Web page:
Helderberg Escarpment

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The Helderberg Escarpment is an escarpment in eastern New York, roughly 11 miles (18 km) west of the city of Albany.[1][2] The escarpment rises steeply from the Hudson Valley below, with an elevation difference of approximately 700 feet (from 400 to 1,100 feet) over a horizontal distance of approximately 2,000 feet. Much of the escarpment is within John Boyd Thacher State Park, and offers spectacular views of the Hudson Valley and the Albany area.

Geology[edit]

Cross-section of the Helderberg Ridge.

The escarpment is geologically related to three other escarpments, the Niagara escarpment, the Black River Escarpment, and the Onondaga Escarpment.[3] The rocks exposed in the escarpment date back to the Middle Ordovician to Early Devonian.

In 1934 the Schenectady Gazette described how the Tory cave, one of the limestone caves to be found in the escarpment, routinely had stalagmites of ice in the springtime.[4]

Transmission towers[edit]

A number of transmission towers have been installed to take advantage of the high ground above the escarpment. [5] In 2003 a 499-foot (152 m) tower was built on the highest point of the escarpment, for transmitting digital television signals.[6]

History[edit]

Dutch settlers first homesteaded the plateau above the escarpment in the 17th century.[7][8]

The Open Space Institute and the Albany Land Conservancy are working to keep escarpment lands being developed for housing or industrial uses.[9] Farmers farming land near the escarpment can apply to sell their development rights, to help make sure that land is not developed. In 2003 the Ten Eyck family, owners of the Indian Ladder Farm just below the escarpment, sold the development rights to their farm for $848,000. Two real estate assessment were done, one on the value of the property as a working farm, the other on its value as a potential site for urban development. The Ten Eycks were paid the difference in return for agreeing to keep the property as a working farm. They were the first property owners to sell their development rights in Albany County.

An edge of the Helderberg Escarpment, visible to the right
The Helderberg Escarpment, as seen from below

References[edit]

  1. ^ "Significant Habitats and Habit Complexes of the New York Bight Watershed: Helderberg Escarpment". United States Fish and Wildlife Service. Retrieved 2010-12-01.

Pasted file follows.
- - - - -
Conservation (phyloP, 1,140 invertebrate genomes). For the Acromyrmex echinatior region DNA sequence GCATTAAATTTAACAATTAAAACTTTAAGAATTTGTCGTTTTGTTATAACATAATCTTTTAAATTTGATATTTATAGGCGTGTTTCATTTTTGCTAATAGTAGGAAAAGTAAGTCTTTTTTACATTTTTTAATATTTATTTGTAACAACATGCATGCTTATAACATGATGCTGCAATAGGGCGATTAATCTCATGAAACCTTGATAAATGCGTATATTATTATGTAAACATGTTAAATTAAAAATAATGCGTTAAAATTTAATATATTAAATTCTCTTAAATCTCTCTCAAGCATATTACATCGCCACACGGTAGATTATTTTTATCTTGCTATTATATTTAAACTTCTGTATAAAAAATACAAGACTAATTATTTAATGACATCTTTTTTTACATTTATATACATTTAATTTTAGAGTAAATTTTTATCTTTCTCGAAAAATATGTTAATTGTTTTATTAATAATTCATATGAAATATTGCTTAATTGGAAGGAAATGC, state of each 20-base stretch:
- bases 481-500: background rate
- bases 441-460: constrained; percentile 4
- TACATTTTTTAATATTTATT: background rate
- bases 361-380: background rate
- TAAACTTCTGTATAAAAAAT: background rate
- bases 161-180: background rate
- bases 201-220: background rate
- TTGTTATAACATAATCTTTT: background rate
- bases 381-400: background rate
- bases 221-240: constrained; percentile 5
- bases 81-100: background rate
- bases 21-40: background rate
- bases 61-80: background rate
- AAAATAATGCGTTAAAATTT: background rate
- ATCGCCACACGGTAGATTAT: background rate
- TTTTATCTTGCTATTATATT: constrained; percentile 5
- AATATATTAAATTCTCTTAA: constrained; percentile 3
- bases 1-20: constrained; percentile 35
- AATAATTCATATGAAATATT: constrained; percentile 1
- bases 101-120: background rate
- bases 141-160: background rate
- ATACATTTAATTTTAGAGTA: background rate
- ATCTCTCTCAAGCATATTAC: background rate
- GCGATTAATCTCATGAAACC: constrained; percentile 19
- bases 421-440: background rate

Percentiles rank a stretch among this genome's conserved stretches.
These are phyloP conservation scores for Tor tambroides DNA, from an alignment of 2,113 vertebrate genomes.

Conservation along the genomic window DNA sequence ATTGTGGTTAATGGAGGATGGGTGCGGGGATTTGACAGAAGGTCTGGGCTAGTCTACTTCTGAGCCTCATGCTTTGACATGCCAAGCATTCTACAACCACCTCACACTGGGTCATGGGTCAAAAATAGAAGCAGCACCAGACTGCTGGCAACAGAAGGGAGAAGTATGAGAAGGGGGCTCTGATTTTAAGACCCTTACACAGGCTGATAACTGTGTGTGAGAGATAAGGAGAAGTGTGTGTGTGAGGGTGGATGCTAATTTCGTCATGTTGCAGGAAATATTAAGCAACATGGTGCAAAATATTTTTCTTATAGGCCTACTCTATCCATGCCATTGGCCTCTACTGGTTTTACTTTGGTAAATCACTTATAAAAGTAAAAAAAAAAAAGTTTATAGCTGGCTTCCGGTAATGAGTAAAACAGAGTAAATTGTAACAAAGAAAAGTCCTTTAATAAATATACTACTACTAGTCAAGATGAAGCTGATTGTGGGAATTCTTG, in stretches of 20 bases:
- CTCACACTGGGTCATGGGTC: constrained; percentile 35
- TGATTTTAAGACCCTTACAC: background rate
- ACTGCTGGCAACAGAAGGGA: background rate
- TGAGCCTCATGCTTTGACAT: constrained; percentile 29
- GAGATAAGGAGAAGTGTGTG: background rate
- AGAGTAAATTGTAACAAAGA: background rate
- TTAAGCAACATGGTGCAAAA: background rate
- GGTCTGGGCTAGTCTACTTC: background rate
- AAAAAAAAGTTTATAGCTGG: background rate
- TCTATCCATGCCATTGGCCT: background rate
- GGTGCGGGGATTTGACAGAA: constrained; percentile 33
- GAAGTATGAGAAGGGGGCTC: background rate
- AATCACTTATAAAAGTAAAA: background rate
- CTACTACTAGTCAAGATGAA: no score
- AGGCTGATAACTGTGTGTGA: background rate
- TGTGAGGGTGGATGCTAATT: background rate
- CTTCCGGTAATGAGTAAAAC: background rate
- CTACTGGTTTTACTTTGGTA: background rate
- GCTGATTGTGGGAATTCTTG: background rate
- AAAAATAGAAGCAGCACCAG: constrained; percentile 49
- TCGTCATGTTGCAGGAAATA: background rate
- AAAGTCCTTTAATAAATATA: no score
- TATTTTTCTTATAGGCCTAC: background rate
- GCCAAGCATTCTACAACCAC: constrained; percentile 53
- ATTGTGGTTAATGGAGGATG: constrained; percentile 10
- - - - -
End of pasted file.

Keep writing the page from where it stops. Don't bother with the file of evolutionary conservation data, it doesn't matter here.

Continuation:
2. ^ "Helderberg Escarpment List of Species of Special Emphasis". United States Fish and Wildlife Service. Retrieved 2010-12-01. 
  3. ^ "North Estonian Klint and some of its analogues". 2008. Archived from the original on 2013-08-01. "Helderberg Escarpment in Albany County, New York State, is up to 300 m high and traceable over more than 100 km. The escarpment exposes rock complexes from a nearly 70-million-year time period (Middle Ordovician to Early Devonian), representing a moderate-grade slope in which harder Coeymans (Devonian) and Onondaga (Silurian) limestones are distinguishable as escarpments a few dozen metres in height." 
  4. ^ "Icy Stalagmites in Tory Cave". Schenectady Gazette. 1934-03-30. Retrieved 2013-08-01. 
  5. ^ FCC Registered Broadcast Land Mobile Towers in New Scotland, NY, http://www.city-data.com/towers/lmobile-New-Scotland-New-York.html
  6. ^ Philip Schwartz (2005-02-20). "Area stations share a Helderberg tower". Daily Gazette (Schenectady). Retrieved 2013-08-01. "In late 2003, a single, 499-foot transmission tower went up on the Helderberg escarpment in the Town of New Scotland, just outside of Albany at the highest point in the immediate area." 
  7. ^ John K. Elberfeld, Jane B. McLean (2012). Helderberg Hilltowns. Arcadia Publishing. ISBN 9780738592688. 
  8. ^ O. D. von Engeln (1988). "The Finger Lakes Region: Its Origin and Nature". Cornell University Press. ISBN 9780801495014. Retrieved 2013-08-01. 
  9. ^ Jill Bryce (2003-05-16). "New Scotland Orchard protected from development". Daily Gazette (Schenectady). p. 1, 4. Retrieved 2013-08-01.